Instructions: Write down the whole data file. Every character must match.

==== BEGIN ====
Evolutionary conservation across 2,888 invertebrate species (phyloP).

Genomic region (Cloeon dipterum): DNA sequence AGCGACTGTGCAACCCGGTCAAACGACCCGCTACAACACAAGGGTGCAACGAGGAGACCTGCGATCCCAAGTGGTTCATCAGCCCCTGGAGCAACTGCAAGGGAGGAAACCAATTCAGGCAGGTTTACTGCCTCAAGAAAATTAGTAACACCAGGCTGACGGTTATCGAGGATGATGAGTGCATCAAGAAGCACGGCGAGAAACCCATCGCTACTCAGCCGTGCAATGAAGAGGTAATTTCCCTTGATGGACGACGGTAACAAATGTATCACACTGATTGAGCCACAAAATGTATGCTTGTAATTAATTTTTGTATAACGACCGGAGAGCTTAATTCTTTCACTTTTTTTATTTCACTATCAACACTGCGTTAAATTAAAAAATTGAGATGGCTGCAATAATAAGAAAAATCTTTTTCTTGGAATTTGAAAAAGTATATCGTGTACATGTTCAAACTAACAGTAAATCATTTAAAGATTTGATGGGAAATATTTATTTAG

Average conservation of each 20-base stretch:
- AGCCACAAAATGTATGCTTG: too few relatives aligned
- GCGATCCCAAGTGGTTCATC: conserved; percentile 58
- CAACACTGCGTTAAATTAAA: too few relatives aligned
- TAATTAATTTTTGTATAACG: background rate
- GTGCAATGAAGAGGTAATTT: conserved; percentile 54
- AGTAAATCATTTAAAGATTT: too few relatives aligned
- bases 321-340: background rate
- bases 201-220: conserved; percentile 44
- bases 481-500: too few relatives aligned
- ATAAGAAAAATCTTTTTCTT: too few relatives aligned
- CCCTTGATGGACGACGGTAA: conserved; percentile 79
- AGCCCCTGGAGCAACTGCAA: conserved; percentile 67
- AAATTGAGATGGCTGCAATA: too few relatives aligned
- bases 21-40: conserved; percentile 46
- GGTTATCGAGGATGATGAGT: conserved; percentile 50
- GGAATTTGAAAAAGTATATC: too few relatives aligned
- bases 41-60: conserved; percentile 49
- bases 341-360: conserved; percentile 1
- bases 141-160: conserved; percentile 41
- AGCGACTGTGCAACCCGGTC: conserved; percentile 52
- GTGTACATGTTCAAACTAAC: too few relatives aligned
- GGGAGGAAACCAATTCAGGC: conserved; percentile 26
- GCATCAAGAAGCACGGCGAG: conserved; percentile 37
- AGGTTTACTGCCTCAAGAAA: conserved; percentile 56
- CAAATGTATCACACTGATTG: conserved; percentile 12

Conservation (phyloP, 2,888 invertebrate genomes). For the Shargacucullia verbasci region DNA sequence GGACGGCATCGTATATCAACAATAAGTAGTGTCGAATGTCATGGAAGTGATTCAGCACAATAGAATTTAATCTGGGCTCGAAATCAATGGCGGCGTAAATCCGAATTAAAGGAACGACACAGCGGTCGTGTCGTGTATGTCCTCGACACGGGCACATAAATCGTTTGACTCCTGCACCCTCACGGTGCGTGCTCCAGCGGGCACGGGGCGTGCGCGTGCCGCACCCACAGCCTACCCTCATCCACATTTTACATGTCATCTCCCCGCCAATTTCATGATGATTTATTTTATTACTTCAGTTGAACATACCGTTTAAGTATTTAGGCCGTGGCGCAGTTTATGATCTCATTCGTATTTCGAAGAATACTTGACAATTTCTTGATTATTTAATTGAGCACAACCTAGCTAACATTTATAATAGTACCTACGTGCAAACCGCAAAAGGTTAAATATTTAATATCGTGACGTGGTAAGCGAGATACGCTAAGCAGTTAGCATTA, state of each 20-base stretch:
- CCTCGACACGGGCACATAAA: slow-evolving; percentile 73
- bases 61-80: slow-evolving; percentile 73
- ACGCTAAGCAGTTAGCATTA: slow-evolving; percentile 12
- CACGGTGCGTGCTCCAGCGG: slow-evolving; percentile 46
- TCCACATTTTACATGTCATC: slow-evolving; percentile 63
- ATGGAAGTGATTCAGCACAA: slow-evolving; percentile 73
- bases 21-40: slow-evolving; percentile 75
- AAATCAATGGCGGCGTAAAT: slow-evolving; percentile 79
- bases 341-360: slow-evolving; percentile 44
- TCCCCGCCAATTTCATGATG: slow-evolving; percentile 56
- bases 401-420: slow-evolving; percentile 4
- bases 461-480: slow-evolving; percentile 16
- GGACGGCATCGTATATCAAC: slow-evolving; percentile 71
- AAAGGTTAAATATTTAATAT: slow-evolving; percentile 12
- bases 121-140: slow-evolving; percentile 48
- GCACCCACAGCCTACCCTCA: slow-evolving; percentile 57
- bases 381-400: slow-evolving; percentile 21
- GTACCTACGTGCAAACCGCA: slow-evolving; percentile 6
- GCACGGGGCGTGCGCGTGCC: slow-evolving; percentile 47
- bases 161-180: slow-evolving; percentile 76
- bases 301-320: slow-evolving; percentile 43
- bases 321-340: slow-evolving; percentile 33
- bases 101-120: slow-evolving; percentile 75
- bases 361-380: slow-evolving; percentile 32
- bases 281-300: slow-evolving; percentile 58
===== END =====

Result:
Evolutionary conservation across 2,888 invertebrate species (phyloP).

Genomic region (Cloeon dipterum): DNA sequence AGCGACTGTGCAACCCGGTCAAACGACCCGCTACAACACAAGGGTGCAACGAGGAGACCTGCGATCCCAAGTGGTTCATCAGCCCCTGGAGCAACTGCAAGGGAGGAAACCAATTCAGGCAGGTTTACTGCCTCAAGAAAATTAGTAACACCAGGCTGACGGTTATCGAGGATGATGAGTGCATCAAGAAGCACGGCGAGAAACCCATCGCTACTCAGCCGTGCAATGAAGAGGTAATTTCCCTTGATGGACGACGGTAACAAATGTATCACACTGATTGAGCCACAAAATGTATGCTTGTAATTAATTTTTGTATAACGACCGGAGAGCTTAATTCTTTCACTTTTTTTATTTCACTATCAACACTGCGTTAAATTAAAAAATTGAGATGGCTGCAATAATAAGAAAAATCTTTTTCTTGGAATTTGAAAAAGTATATCGTGTACATGTTCAAACTAACAGTAAATCATTTAAAGATTTGATGGGAAATATTTATTTAG

Average conservation of each 20-base stretch:
- AGCCACAAAATGTATGCTTG: too few relatives aligned
- GCGATCCCAAGTGGTTCATC: conserved; percentile 58
- CAACACTGCGTTAAATTAAA: too few relatives aligned
- TAATTAATTTTTGTATAACG: background rate
- GTGCAATGAAGAGGTAATTT: conserved; percentile 54
- AGTAAATCATTTAAAGATTT: too few relatives aligned
- bases 321-340: background rate
- bases 201-220: conserved; percentile 44
- bases 481-500: too few relatives aligned
- ATAAGAAAAATCTTTTTCTT: too few relatives aligned
- CCCTTGATGGACGACGGTAA: conserved; percentile 79
- AGCCCCTGGAGCAACTGCAA: conserved; percentile 67
- AAATTGAGATGGCTGCAATA: too few relatives aligned
- bases 21-40: conserved; percentile 46
- GGTTATCGAGGATGATGAGT: conserved; percentile 50
- GGAATTTGAAAAAGTATATC: too few relatives aligned
- bases 41-60: conserved; percentile 49
- bases 341-360: conserved; percentile 1
- bases 141-160: conserved; percentile 41
- AGCGACTGTGCAACCCGGTC: conserved; percentile 52
- GTGTACATGTTCAAACTAAC: too few relatives aligned
- GGGAGGAAACCAATTCAGGC: conserved; percentile 26
- GCATCAAGAAGCACGGCGAG: conserved; percentile 37
- AGGTTTACTGCCTCAAGAAA: conserved; percentile 56
- CAAATGTATCACACTGATTG: conserved; percentile 12

Conservation (phyloP, 2,888 invertebrate genomes). For the Shargacucullia verbasci region DNA sequence GGACGGCATCGTATATCAACAATAAGTAGTGTCGAATGTCATGGAAGTGATTCAGCACAATAGAATTTAATCTGGGCTCGAAATCAATGGCGGCGTAAATCCGAATTAAAGGAACGACACAGCGGTCGTGTCGTGTATGTCCTCGACACGGGCACATAAATCGTTTGACTCCTGCACCCTCACGGTGCGTGCTCCAGCGGGCACGGGGCGTGCGCGTGCCGCACCCACAGCCTACCCTCATCCACATTTTACATGTCATCTCCCCGCCAATTTCATGATGATTTATTTTATTACTTCAGTTGAACATACCGTTTAAGTATTTAGGCCGTGGCGCAGTTTATGATCTCATTCGTATTTCGAAGAATACTTGACAATTTCTTGATTATTTAATTGAGCACAACCTAGCTAACATTTATAATAGTACCTACGTGCAAACCGCAAAAGGTTAAATATTTAATATCGTGACGTGGTAAGCGAGATACGCTAAGCAGTTAGCATTA, state of each 20-base stretch:
- CCTCGACACGGGCACATAAA: slow-evolving; percentile 73
- bases 61-80: slow-evolving; percentile 73
- ACGCTAAGCAGTTAGCATTA: slow-evolving; percentile 12
- CACGGTGCGTGCTCCAGCGG: slow-evolving; percentile 46
- TCCACATTTTACATGTCATC: slow-evolving; percentile 63
- ATGGAAGTGATTCAGCACAA: slow-evolving; percentile 73
- bases 21-40: slow-evolving; percentile 75
- AAATCAATGGCGGCGTAAAT: slow-evolving; percentile 79
- bases 341-360: slow-evolving; percentile 44
- TCCCCGCCAATTTCATGATG: slow-evolving; percentile 56
- bases 401-420: slow-evolving; percentile 4
- bases 461-480: slow-evolving; percentile 16
- GGACGGCATCGTATATCAAC: slow-evolving; percentile 71
- AAAGGTTAAATATTTAATAT: slow-evolving; percentile 12
- bases 121-140: slow-evolving; percentile 48
- GCACCCACAGCCTACCCTCA: slow-evolving; percentile 57
- bases 381-400: slow-evolving; percentile 21
- GTACCTACGTGCAAACCGCA: slow-evolving; percentile 6
- GCACGGGGCGTGCGCGTGCC: slow-evolving; percentile 47
- bases 161-180: slow-evolving; percentile 76
- bases 301-320: slow-evolving; percentile 43
- bases 321-340: slow-evolving; percentile 33
- bases 101-120: slow-evolving; percentile 75
- bases 361-380: slow-evolving; percentile 32
- bases 281-300: slow-evolving; percentile 58